2018 Update: Duolingo have announced an Arabic course is coming soon.
Duolingo is arguably the world’s most popular online method for learning a foreign language.
There are currently 27 available or ‘coming soon’ languages, including some quite niche languages such as Indonesian (43 million native speakers), Hungarian (13 million native speakers) and even Irish.
However, Arabic, the world’s 5th most spoken language, with around 280 million native speakers, does not feature. Duolingo users have been posting on the site’s discussion forums asking for it for years, but to no avail.
It’s not even in Duolingo’s list of ‘incubator’ languages that are currently being worked on.
The demand for Arabic learning has increased dramatically in recent years. For example, since 2002 the number of people studying Arabic in American universities has tripled (according to the MLA). Despite this, there is still a real lack of good Arabic learning resources.
What could be the reason for Duolingo’s reluctance to jump on the Arabic language bandwagon?
Part of the reason has to be the script.
The rigid Duolingo template doesn’t currently feature a method for learning a new script. There are courses for languages that use different scripts, such as Hebrew and Russian, but they’re much less user-friendly because you are thrown right in at the deep end and shown words in the new script, which are difficult to memorise when you have no frame of reference for the pronunciation.
Another reason might be the vast array of Arabic dialects.
Perhaps Duolingo don’t know which to choose and don’t want to offend any particular region by not choosing theirs. Many Arabic language courses focus on ‘Modern Standard Arabic’ but this dialect is only used in formal situations such as news reports and political speeches, so Duolingo perhaps know it won’t cut it for being useful for everyday usage. As Will Ward puts it, “try to rent a flat using Modern Standard Arabic and people will look at you like you’re speaking Shakespearian English in Tony Soprano’s New Jersey”.
Have you got another theory? Comment below or email email@example.com
When will Duolingo start offering Arabic courses?
I hate to break it to you, but I don’t think we’re close. Duolingo have 11 languages ‘in beta’ or ‘hatching’ and Arabic isn’t even one of those.
I’ve been running arabicreadingcourse.com for 6 years and I’m planning to expand to other areas of Arabic learning (outside of just the reading and alphabet). I would like to create a Duolingo-like course for Arabic, so if you want to find out when that is available, please leave me your email address.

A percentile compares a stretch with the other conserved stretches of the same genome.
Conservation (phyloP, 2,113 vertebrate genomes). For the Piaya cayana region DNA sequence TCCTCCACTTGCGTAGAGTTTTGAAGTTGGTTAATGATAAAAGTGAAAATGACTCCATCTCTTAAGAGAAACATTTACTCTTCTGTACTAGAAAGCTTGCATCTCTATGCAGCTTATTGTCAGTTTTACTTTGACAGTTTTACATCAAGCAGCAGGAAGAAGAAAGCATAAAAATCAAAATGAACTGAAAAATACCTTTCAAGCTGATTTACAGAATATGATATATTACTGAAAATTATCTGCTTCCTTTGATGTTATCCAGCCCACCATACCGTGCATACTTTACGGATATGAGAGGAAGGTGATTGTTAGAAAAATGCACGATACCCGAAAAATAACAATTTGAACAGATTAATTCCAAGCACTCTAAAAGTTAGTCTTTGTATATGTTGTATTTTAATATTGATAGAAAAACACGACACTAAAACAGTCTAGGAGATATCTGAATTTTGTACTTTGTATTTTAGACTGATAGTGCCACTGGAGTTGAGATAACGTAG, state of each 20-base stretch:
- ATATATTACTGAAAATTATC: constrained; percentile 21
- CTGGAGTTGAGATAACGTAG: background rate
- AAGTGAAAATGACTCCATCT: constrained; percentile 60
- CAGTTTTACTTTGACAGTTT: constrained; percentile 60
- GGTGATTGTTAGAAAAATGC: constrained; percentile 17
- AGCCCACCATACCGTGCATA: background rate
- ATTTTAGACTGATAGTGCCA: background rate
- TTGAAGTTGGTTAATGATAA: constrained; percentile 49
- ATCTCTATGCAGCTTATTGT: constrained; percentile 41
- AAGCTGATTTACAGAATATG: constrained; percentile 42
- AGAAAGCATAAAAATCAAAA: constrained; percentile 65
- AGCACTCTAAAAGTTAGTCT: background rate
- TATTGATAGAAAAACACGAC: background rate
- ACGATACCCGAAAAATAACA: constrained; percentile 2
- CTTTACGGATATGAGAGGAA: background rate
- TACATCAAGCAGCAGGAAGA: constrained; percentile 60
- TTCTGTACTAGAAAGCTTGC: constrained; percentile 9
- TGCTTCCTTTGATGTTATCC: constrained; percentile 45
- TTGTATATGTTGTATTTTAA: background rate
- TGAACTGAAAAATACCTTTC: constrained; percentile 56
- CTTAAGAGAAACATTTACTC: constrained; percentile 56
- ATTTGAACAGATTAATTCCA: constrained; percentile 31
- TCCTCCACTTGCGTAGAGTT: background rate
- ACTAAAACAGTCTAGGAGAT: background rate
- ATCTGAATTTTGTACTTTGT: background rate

And if you want to learn to read Arabic using an easy method, check out Lesson 1 of Arabic Reading Course.
Should we get excited about the possibility of Duolingo offering Arabic?
Personally, I don’t think so. Duolingo is very popular but I have my reservations about how effective it really us for becoming genuinely proficient in a language.
Their courses are well-loved because the gamify language learning, but I actually feel they’ve gamified it too much. People enjoy the courses because they get a kick out of scoring points and viewing their progress, but they’re just progressing through the Duolingo method. Have they actually tried using what they learnt in the real world?
My main problem with Duolingo is that it doesn’t teach the most useful words and phrases. You learn quite unnatural phrases. In my first lesson of Hebrew I was asked to learn the phrase “Is love coming?” Huh?
I completed several levels of Portuguese then arrived in Lisbon and needed help finding my accommodation and realised I had no idea how to say ‘Where is this street?’ however I could say ‘The sauce boils’.
Duolingo is good for convincing yourself you’re making progress in a language but until you get out there and try and speak with real people, there will always be something important missing.